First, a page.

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Jade sales fall flat amid fighting in Kachin

The annual gems emporium in Naypyidaw has ended on a low, with jade sales down 63 percent, a decrease blamed on ongoing armed conflict in Kachin State.

Proceeds fell from last year’s record figure of US$3.4 billion to just $1.26 billion, as mining operations were interrupted by renewed clashes between the Burmese military and the Kachin Independence Army.

This year, the precious stone made up almost 90 percent of the auction’s sales, and 80 percent of total proceeds in 2014.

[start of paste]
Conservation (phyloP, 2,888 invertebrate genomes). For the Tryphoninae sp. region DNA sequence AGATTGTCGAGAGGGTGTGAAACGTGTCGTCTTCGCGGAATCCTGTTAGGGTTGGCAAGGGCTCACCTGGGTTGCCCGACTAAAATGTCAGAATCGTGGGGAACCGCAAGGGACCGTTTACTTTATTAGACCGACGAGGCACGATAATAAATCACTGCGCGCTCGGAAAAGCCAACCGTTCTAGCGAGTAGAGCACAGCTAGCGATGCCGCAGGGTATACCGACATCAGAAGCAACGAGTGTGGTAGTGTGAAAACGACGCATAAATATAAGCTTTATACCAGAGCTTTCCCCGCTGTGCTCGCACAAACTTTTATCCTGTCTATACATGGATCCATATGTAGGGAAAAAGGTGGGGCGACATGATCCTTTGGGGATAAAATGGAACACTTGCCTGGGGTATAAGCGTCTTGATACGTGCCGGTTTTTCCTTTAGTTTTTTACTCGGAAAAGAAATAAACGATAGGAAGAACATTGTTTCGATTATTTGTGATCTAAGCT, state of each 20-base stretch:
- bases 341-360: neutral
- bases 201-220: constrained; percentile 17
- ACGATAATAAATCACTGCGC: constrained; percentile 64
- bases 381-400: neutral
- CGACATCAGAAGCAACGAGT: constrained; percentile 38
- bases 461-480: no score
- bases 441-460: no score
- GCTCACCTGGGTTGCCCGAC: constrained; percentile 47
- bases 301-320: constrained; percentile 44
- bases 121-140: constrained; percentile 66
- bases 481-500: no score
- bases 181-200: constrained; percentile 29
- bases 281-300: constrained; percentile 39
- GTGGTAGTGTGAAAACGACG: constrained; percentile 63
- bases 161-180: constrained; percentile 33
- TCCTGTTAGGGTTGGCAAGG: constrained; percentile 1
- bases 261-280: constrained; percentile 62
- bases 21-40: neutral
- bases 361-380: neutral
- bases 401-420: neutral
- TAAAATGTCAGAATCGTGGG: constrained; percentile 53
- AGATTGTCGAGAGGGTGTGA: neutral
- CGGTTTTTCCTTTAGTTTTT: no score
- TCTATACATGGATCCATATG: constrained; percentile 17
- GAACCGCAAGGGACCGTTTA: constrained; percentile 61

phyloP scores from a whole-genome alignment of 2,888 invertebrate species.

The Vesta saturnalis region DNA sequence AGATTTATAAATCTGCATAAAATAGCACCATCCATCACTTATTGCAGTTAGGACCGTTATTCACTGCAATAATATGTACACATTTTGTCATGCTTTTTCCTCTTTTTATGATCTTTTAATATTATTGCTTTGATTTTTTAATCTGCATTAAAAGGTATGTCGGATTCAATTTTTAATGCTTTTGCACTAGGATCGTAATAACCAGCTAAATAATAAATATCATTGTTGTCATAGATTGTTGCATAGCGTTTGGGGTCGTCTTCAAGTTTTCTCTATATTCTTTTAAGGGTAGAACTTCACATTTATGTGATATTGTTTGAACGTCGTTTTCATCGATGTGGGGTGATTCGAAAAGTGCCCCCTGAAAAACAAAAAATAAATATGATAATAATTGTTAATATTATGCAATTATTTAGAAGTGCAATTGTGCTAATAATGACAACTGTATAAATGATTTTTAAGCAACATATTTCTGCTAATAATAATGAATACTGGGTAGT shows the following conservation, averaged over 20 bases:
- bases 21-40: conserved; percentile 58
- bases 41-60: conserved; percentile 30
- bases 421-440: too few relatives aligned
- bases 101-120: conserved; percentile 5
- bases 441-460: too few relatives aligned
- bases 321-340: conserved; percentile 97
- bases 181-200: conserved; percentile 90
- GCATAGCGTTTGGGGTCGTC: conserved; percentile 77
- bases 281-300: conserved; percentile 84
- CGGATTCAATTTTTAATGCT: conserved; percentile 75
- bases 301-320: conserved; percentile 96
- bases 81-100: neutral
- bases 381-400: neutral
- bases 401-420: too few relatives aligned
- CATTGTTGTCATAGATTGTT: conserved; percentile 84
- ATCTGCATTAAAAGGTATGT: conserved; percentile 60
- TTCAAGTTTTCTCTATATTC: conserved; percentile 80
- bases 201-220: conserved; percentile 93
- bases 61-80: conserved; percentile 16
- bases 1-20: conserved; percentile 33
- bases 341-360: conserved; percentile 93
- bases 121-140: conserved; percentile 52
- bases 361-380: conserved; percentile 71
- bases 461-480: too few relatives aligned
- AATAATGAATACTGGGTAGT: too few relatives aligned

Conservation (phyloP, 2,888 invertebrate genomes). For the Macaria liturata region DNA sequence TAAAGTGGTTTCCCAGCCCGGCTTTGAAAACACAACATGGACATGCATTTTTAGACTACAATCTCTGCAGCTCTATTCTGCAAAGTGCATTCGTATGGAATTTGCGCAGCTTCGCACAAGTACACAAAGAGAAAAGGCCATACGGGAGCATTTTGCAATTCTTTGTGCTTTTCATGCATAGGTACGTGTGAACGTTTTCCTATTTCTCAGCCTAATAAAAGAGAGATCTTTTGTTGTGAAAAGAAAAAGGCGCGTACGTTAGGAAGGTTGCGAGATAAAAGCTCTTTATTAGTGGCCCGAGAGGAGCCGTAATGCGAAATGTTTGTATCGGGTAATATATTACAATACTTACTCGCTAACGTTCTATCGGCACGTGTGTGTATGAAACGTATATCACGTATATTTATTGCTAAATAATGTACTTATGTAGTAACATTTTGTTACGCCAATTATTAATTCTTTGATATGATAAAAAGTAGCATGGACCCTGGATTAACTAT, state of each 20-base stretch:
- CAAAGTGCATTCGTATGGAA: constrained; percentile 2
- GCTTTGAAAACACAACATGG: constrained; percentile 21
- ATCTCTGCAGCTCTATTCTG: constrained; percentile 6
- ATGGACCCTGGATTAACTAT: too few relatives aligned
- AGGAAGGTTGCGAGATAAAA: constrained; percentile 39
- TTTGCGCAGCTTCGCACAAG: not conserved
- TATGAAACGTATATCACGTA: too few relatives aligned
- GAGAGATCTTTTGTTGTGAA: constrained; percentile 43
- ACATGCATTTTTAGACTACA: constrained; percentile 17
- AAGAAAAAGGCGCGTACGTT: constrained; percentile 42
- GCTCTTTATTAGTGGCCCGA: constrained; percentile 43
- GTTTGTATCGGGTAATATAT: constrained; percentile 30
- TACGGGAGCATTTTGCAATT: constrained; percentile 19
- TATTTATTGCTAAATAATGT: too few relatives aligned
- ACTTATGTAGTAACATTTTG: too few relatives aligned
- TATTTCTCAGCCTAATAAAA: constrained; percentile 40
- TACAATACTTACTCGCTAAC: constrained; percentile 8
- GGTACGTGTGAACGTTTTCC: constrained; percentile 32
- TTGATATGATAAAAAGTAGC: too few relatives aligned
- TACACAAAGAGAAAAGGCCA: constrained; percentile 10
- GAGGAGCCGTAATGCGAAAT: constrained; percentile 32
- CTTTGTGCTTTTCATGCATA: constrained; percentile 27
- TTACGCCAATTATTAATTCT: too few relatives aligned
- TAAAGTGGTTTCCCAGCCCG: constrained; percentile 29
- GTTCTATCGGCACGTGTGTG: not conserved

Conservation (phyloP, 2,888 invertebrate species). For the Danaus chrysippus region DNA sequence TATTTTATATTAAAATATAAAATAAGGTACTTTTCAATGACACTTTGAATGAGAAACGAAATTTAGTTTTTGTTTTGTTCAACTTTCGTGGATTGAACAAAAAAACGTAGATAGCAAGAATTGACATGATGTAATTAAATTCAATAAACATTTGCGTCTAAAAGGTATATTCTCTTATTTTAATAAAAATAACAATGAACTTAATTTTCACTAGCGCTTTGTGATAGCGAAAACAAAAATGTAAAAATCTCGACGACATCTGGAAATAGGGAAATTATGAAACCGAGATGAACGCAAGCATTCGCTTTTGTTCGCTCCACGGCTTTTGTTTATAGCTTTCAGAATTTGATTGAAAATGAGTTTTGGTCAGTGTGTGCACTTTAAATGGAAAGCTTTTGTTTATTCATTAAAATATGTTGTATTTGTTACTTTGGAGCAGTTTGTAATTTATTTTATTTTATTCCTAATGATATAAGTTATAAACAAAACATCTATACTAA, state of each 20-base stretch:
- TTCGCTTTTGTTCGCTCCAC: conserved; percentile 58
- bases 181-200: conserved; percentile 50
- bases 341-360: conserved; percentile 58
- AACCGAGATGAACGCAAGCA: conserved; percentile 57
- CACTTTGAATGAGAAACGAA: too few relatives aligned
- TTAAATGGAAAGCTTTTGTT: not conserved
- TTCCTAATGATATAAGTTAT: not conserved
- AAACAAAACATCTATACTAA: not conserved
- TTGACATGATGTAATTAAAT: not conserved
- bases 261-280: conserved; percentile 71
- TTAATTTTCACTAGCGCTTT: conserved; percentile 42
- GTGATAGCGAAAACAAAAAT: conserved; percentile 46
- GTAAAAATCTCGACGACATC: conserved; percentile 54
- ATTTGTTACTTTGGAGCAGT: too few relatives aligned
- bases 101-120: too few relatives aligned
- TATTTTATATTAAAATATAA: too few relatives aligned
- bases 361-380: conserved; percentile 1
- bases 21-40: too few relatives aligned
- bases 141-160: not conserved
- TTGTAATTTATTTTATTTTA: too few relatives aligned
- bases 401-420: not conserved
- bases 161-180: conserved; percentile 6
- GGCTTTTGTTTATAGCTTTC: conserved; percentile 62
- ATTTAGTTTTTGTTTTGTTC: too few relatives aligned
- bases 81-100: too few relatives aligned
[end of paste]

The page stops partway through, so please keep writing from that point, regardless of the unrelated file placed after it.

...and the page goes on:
The majority of the world’s jadeite, the most sought-after type of the stone, is mined in northern Burma, where conflict continues to rage.

Burma’s jade industry has gained a notorious reputation for being mined and sold illegally into neighbouring China. Some estimate as much as half of Burma’s jade ends up across the border through unofficial trading.

Total production for the 2014-15 fiscal year amounted to 13,200 tonnes, down from 15,000 tonnes in 2013-14.

WATCH short DVB documentary: Hpakant’s jade curse


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